Reimagining Education in the Digital Age
Almost every big technological breakthrough has triggered as much worry as it has excitement, especially in the field of education, which has tended to adapt slower than other industries.
“Any change in education has caused fear,” explains Darren Wise, Director of Information and Communication Technologies (ICT) at Aiglon College. “When the internet first started being used in schools, people were worried about kids using it to access bad things or for plagiarism. Even the calculator was seen by some as a terrible thing.”
With the speed of recent digital developments, it’s no wonder that fears have once again been ignited. Just last month, Open AI announced that its latest version of Chat GPT, a large language model-based chatbot, will be able to have voice conversations and interact using images. The technology is changing faster than regulators can keep up.
In the face of these developments, many schools have attempted to implement bans, something Mr Wise thinks is futile. “Most people respond by saying: we’ll just block them,” he says. “But the most important thing educators need to know is that they can’t stop this. Our students are already using things like Chat GPT. We instead have to think, how can we get the best out of these technologies?”
Learning the Tools of the Trade
At Aiglon, getting the best out of these new digital tools starts by educating the educators. “We have five learning strands that our teachers can sign up for, one of which is artificial intelligence (AI). So we introduce them to some of the AI tools, we give them a space where they can experiment with them and talk about it with their peers — an art teacher might be talking to a mathematics teacher,” Mr Wise says. “It means they can come up with their own ideas on how to integrate the technologies into the classroom, then they do it and we all review it together.”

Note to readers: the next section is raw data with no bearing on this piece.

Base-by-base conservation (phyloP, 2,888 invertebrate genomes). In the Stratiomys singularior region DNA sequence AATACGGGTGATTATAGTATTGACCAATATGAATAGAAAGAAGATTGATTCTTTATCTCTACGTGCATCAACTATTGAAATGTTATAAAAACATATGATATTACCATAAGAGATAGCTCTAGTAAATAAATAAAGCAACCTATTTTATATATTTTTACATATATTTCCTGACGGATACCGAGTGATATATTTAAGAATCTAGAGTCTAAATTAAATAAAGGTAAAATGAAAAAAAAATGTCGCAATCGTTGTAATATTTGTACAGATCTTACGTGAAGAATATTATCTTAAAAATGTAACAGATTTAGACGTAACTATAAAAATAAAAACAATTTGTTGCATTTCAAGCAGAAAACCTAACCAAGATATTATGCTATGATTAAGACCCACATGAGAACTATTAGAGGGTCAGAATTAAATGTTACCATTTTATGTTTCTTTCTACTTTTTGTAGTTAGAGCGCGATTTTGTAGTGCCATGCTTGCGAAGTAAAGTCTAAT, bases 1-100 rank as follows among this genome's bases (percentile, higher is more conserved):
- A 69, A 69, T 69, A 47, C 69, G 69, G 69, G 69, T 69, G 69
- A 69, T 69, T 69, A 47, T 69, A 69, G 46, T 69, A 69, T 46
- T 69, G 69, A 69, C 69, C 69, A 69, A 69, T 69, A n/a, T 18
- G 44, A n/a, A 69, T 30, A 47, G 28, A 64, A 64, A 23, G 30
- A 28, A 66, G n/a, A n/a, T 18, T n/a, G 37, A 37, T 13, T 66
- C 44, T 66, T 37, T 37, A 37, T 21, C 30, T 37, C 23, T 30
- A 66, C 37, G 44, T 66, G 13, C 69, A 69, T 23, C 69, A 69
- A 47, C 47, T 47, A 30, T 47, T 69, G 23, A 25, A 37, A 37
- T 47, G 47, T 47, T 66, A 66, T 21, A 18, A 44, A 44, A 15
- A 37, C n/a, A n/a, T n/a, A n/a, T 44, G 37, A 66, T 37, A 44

It also means creating an open-minded environment where students are encouraged to experiment with these new tools, rather than having to use them surreptitiously, says Jack George, Assistant Head, Discovery Years (Years 7-9) Coordinator. “We’re working really hard to make sure it’s not this clandestine thing that students do when they go back to their boarding house or that they use to do their homework,” he explains. “For example, we’ve been giving students prompting lessons, and they’ve been learning how to make AI chatbots.” There are plans to formalize this curriculum with the hiring of a teacher who will specialize in AI and robotics.
Transforming Education for the Better
But what about the well-documented fears that technologies like AI will make it easier than ever to cheat? Overblown. “Research suggests that students don’t want to cheat,” points out Mr Wise. “And actually, if you talk to young people about the use of AI, they want to do it in a fair and sensible way.”